[EM] SITC vs [what?]

Juho Laatu juho4880 at yahoo.co.uk
Tue Sep 25 00:31:59 PDT 2012

On 25.9.2012, at 7.56, Michael Ossipoff wrote:

> You said:
> Minmax(margins) can elect outside the top cycle if such a candidate is
> closest to being a CW (measured in number of required additional
> votes)
> [endquote]
> Now,  you see, that's exactly what I was talking about. Now you're
> back to Dodgson again, aren't you.

I think I'm still at Minmax(margins). But you are right that the difference is not important.

> ..quite aside from the fact that I've told you why SITC does well when
> people rank sincerely.

I still have not heard you claim that SITC could be used as a definition of the best sincere winner. Is it an ideal definition of an ideal winner, or is it a practical method that performs almost ideally also when voters use strategies?

> With Approval, Score, or SITC, the voters will decide
> that for themselves.

Note that in multi-party countries representative bodies are typically elected using a multi-winner proportional method, not using a single-winner method in singe-member districts. The latter approach tends to maintain a strong role of the largest parties. When I talked about the possiility of keeping a two-party system, I thought that the latter approach would mean 50% interest to maintain a two-party (or few-party) system. In typical multi-party systems presidential and parliamentary election methods are normally very different (single-winner vs. multi-winner).

>> I see the sincere winner criterion and strategic concerns as two separate topics.
> What is the sincere winner criterion? The methods that I advocate are
> the most likely to encourage sincere voting, or relatively sincere
> voting, in comparison with other methods.

Throughout this mail stream I have tried to talk about two separate topics: "who would be the ideal sincere winner" and "what method to use in practice". Strategic concerns may infuence the selection of the latter, but not the definition of the former. If your methods "define sincere voting" then they are "sincere winner criteria" themselves. If they encourage sincere voting by some additional tricks like properties that disourage strategic voting, then those modifications/tricks probably cause a deviation that means that the ideal winner will not be always elected with sincere votes (since the method differs from the ideal sincere winner definition).

> And that _is_ a strategic topic. That's because certain strategy-needs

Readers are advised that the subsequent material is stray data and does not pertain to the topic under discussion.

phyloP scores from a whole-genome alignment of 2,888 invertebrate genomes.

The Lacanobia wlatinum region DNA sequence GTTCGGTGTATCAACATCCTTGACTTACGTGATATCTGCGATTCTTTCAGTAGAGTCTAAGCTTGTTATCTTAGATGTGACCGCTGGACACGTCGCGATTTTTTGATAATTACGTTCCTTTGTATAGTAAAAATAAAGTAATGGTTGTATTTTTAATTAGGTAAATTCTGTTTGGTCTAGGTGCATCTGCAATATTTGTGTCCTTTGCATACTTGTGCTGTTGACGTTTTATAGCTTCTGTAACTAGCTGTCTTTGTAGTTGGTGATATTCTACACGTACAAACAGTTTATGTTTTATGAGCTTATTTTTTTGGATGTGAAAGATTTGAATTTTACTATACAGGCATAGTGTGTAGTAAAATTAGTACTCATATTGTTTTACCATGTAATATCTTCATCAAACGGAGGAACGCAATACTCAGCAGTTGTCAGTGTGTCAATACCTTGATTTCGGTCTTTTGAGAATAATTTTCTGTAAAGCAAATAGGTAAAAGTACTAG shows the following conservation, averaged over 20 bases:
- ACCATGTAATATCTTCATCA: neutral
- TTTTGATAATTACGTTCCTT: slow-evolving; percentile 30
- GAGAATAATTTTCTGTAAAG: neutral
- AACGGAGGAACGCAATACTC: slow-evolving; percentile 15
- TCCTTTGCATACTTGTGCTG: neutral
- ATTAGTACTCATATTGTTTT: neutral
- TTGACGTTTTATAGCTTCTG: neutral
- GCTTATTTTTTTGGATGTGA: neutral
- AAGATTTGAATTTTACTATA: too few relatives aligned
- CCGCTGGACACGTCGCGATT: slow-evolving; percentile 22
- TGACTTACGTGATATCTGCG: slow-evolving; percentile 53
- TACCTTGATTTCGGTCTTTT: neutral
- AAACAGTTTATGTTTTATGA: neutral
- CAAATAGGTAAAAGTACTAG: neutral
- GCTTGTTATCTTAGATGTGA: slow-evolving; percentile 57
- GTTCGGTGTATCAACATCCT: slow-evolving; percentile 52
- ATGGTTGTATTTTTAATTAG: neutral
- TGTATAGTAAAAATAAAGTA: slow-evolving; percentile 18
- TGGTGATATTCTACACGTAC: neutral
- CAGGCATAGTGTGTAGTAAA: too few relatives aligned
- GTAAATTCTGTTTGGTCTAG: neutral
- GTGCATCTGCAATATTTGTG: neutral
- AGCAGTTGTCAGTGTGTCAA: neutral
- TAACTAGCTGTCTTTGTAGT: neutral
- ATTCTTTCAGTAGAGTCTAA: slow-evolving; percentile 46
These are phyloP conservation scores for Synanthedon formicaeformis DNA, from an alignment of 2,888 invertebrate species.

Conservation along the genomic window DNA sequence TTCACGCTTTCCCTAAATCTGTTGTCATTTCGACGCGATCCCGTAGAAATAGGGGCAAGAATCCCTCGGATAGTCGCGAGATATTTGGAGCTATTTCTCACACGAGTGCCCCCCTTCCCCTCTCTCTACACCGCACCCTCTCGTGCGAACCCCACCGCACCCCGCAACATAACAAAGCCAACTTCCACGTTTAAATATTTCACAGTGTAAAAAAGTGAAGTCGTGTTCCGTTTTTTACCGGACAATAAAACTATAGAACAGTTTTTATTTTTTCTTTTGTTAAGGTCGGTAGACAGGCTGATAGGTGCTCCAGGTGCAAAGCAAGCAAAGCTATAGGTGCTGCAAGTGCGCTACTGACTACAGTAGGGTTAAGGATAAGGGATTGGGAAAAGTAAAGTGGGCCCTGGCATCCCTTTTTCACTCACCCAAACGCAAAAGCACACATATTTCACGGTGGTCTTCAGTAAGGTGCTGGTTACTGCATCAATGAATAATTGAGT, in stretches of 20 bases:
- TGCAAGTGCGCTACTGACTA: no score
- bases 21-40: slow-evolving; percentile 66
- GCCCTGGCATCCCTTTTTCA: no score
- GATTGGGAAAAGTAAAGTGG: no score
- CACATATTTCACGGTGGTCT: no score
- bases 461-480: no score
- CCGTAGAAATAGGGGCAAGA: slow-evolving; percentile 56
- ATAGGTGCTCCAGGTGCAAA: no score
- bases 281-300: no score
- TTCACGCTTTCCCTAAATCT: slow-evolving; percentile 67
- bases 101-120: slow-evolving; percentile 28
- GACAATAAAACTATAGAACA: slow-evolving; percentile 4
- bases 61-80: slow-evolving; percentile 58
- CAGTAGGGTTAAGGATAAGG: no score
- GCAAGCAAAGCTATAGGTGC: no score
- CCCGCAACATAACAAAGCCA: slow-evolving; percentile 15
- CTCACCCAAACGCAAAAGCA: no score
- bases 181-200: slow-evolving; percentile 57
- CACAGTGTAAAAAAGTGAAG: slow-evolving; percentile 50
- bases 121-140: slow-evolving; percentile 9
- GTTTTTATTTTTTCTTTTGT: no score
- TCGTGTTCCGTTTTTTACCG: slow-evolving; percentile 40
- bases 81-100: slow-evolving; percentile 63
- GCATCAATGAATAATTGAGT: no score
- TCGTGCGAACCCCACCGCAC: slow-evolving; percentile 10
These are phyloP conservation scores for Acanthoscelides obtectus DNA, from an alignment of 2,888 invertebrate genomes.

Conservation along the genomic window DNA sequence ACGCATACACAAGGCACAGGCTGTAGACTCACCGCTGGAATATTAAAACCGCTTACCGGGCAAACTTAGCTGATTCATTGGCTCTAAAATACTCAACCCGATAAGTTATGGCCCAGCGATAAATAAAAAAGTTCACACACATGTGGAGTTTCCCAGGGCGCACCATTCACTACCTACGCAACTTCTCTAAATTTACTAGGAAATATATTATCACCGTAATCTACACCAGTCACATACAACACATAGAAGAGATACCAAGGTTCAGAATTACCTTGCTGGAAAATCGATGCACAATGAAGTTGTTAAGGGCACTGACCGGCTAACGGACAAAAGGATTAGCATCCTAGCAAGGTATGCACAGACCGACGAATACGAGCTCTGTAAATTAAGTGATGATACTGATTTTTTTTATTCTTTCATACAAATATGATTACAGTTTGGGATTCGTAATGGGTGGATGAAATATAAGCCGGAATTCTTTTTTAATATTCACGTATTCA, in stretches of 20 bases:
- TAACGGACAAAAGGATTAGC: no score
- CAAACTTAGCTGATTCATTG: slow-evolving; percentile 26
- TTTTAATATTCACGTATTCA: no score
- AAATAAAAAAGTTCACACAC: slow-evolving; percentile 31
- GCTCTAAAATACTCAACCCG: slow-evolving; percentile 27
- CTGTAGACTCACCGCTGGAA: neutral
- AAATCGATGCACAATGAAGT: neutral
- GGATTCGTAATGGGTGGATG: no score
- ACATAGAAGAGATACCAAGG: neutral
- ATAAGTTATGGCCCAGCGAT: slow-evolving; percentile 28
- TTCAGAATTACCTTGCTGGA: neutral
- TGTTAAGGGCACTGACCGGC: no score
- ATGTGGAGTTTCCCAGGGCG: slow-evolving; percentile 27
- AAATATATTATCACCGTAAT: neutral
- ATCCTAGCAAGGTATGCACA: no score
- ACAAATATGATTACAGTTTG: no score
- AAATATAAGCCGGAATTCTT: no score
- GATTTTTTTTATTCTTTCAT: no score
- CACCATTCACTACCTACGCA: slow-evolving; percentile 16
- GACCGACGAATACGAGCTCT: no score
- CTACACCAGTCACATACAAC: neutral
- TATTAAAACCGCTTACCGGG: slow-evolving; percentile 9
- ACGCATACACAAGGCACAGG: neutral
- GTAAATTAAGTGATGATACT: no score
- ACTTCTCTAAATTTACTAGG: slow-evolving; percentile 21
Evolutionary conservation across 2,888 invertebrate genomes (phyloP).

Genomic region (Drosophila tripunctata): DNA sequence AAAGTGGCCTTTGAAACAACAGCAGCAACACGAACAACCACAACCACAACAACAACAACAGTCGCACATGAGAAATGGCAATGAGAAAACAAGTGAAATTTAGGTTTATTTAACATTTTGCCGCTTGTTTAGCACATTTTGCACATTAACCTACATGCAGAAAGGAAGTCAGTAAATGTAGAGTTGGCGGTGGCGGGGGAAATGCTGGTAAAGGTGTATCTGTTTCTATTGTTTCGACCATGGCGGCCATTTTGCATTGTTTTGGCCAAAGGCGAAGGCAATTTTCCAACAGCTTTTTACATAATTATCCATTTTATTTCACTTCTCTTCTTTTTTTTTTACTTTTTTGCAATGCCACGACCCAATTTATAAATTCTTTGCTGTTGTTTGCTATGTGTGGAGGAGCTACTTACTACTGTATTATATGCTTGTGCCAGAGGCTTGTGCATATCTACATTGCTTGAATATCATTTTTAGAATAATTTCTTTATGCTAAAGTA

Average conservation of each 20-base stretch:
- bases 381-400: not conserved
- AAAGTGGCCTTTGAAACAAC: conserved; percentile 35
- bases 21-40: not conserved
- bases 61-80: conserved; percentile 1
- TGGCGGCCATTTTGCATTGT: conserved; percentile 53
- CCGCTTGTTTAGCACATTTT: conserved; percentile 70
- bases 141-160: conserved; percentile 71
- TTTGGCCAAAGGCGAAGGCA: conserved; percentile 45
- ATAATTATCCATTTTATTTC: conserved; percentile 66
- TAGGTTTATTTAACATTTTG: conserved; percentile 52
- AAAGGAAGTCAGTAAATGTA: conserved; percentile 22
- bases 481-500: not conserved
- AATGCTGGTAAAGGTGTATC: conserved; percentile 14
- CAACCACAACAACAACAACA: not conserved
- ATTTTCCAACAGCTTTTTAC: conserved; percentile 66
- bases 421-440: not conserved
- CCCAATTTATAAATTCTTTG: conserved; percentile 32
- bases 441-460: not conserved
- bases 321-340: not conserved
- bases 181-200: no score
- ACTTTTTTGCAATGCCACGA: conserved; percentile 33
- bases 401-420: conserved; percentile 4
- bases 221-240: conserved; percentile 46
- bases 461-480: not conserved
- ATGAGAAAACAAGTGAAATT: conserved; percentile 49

> are what can and does distort sincere voting--the only thing that can
> distort and prevent sincere voting.

This sounds like certain strategy defence means are in place, and the method has therefore not been designed based on the ideal sincere winner criterion only, and therefore it does not always elect the ideal winner with sincere votes. The alternative explanation would be that the actual method and the ideal sincere winner criterion happen to coincide (which sounds unlikely). It may well be that the method elects more often or more ideal winners than a method that would implement exactly the ideal sincere winner definition (because of the strategic votes or increased number of sincere votes).

> You think that strategy-freeness and good sincere results are
> mutually incompatible.

No, I say that a method whose behaviour has been tweaked so that it performs well in strategic environments, normally does not always elect the ideal winner (in whatever way one defines that) with sincere votes.

>>> If there will be defection in situations like the chicken
>>> dilemma examples, then can you still advocate Beatpath,
>>> MinMax(margins) or Dodgson over SITC, by saying they will get sincere
>>> rankings?
>> You have to pick the method so that strategic concerns will be properly addressed. I don't want to take position if one of those is >absolutely better than others (since that is not relevant to my claim).
> I don't know what that means.

Nothing important, just restating the oblious fact that practical methods must be selected based on practical requirements, and that my intention was not to estimate the level of chicken dilemma problems in various methods but just to discuss the relation and differences between ideal sincere winner definitions and practical methods.

>>> 1. What makes you think that MinMax(margins), Dodgson, or Beatpath
>>> won't have a chicken dilemma?
>> I already said that I do believe that basic Condorcet methods are not very prone to this problem. I know that you disagree. Maybe you'll find one day a proof that will convince me.
> I'm going to repeat this all over again for you:

I'll comment this winning votes example together with the margins bease example in the other chicken dilemma mail.


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